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Cul Asia India Indus Civilization Mohenjo Daro Harappa, From the collection of: LIFE Photo Collection
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Cul Asia India Indus Civilization Mohenjo Daro Harappa, From the collection of: LIFE Photo Collection
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Stamp seal: buffalo with incense burner (?), ca. 2600–1900 B.C., From the collection of: The Metropolitan Museum of Art
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Stamp seal fragment: unicorn and incense-burner (?), inscription, ca. 2600–1900 B.C., From the collection of: The Metropolitan Museum of Art
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Larry Burrows, 1961-04, From the collection of: LIFE Photo Collection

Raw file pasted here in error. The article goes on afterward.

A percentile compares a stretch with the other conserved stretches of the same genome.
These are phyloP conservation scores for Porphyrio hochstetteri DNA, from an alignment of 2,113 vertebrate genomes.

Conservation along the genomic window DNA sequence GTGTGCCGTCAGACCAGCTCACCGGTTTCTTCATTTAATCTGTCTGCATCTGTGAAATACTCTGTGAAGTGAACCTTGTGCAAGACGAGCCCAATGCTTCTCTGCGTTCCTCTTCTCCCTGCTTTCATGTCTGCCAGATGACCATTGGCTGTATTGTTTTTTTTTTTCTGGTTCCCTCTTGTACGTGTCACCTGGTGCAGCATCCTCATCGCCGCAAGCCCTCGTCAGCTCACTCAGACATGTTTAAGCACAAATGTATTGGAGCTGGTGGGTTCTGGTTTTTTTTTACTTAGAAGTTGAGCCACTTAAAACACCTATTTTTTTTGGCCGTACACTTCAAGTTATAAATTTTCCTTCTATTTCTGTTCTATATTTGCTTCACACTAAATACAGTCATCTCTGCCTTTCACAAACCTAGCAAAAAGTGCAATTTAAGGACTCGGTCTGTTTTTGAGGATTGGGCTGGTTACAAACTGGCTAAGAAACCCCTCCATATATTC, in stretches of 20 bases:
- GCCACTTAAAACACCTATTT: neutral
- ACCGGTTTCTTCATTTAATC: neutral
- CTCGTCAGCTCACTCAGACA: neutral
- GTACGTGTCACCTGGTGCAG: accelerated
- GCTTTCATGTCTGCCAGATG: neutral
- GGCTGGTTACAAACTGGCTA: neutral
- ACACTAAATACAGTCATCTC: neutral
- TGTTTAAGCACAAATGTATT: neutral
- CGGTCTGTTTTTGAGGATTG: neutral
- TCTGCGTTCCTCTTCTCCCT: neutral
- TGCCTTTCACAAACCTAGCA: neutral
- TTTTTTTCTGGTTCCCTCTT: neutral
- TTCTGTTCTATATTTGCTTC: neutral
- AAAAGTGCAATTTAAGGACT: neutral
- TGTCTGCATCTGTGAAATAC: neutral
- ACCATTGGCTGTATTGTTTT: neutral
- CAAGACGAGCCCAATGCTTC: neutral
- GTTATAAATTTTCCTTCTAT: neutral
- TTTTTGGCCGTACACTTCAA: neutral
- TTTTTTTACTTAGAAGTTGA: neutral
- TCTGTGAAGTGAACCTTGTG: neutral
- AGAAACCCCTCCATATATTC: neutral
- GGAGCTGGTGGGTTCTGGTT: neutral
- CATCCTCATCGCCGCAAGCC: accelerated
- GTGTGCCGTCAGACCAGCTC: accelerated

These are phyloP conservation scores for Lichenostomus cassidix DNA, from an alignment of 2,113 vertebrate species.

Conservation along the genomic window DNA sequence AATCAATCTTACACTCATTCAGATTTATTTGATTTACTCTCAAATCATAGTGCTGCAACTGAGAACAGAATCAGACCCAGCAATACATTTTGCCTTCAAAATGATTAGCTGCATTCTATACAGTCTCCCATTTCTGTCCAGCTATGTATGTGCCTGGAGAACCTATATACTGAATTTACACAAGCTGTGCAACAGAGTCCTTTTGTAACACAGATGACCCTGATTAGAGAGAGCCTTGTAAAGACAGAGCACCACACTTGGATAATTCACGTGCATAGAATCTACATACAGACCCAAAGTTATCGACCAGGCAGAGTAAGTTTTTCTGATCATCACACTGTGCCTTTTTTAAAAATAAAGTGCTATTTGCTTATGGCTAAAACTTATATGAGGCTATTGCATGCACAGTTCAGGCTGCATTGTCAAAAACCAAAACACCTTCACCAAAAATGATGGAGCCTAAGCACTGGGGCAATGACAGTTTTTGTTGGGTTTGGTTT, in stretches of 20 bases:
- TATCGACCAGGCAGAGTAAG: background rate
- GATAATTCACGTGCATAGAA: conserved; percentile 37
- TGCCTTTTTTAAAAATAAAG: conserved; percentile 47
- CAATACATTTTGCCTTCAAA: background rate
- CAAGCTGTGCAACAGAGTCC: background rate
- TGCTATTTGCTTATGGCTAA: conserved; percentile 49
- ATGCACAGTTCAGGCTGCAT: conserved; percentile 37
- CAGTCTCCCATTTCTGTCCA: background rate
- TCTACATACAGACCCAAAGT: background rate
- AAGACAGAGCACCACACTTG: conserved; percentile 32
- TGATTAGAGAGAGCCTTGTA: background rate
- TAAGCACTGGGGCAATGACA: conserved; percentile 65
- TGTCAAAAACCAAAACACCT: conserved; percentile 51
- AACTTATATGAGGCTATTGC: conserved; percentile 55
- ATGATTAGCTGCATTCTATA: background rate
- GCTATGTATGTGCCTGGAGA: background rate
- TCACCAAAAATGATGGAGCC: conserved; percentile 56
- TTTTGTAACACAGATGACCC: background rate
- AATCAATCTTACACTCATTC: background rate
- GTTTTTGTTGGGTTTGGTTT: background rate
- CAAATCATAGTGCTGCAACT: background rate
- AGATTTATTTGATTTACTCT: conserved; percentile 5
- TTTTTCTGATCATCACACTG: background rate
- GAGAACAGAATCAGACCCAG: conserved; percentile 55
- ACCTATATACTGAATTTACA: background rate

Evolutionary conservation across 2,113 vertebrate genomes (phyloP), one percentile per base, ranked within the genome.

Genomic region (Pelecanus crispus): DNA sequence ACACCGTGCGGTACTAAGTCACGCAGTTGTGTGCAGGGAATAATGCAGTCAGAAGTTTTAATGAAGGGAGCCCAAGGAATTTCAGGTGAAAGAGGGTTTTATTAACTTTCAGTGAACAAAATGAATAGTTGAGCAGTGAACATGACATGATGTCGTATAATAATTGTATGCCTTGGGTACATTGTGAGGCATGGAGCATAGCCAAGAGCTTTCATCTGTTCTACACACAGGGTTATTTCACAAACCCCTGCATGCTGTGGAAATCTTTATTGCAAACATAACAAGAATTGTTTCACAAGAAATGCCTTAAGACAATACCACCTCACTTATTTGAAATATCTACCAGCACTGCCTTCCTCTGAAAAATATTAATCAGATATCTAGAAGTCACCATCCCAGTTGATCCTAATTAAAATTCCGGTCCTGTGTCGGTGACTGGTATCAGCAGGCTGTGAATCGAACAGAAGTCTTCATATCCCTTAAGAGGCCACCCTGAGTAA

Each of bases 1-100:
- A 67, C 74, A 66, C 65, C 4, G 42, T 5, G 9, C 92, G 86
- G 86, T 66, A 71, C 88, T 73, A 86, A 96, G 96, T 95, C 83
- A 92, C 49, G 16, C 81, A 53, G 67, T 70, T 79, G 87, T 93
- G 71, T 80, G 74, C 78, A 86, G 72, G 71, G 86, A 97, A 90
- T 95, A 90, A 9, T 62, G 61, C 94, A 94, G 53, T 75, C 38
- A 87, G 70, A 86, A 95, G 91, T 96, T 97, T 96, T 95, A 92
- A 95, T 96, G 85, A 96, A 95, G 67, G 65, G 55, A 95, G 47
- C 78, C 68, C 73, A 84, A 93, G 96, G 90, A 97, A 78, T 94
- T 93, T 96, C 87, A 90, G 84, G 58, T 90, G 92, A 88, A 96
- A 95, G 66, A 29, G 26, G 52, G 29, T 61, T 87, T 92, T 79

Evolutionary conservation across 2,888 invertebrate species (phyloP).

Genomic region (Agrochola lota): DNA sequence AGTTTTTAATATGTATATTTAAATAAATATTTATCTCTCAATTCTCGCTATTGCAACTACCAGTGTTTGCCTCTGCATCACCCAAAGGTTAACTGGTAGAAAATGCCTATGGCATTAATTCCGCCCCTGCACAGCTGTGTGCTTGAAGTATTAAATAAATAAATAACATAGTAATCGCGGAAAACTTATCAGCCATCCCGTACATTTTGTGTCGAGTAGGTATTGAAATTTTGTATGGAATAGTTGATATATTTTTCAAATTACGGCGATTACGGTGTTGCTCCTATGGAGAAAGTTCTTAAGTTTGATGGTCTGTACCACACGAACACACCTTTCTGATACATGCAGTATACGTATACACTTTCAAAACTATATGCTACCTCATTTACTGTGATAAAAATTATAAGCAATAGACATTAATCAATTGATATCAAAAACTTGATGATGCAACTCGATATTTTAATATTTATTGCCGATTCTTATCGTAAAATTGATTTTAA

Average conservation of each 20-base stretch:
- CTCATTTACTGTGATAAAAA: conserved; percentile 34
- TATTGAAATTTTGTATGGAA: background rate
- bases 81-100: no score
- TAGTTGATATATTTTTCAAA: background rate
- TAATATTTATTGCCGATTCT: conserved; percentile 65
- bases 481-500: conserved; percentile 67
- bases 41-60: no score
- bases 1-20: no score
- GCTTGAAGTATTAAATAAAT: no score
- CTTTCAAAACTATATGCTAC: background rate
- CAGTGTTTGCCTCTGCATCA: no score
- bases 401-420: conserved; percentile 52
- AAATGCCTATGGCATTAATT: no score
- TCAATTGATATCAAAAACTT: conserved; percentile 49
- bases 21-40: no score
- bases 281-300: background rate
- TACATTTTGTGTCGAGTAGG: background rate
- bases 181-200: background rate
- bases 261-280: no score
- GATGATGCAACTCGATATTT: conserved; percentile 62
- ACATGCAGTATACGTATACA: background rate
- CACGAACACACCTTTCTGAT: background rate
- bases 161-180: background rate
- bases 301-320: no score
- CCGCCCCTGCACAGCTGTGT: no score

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Terracotta figurines and vessels were discovered from the Indus Valley sites...

Larry Burrows, 1961-04, From the collection of: LIFE Photo Collection
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The invention of the pottery is an important milestone in man’s march towards civilisation. On the basis of radio carbon dating by the French archaeological mission at Mehergarh, the beginning of hand made pottery manufactured in India can be traced to about 5000 BC.

Cul Asia India Indus Civilization Mohenjo Daro Harappa, From the collection of: LIFE Photo Collection
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Larry Burrows, 1961-04, From the collection of: LIFE Photo Collection
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Larry Burrows, 1961-04, From the collection of: LIFE Photo Collection
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Larry Burrows, 1961-04, From the collection of: LIFE Photo Collection
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Sherd, ca. early to mid-3rd millennium B.C., From the collection of: The Metropolitan Museum of Art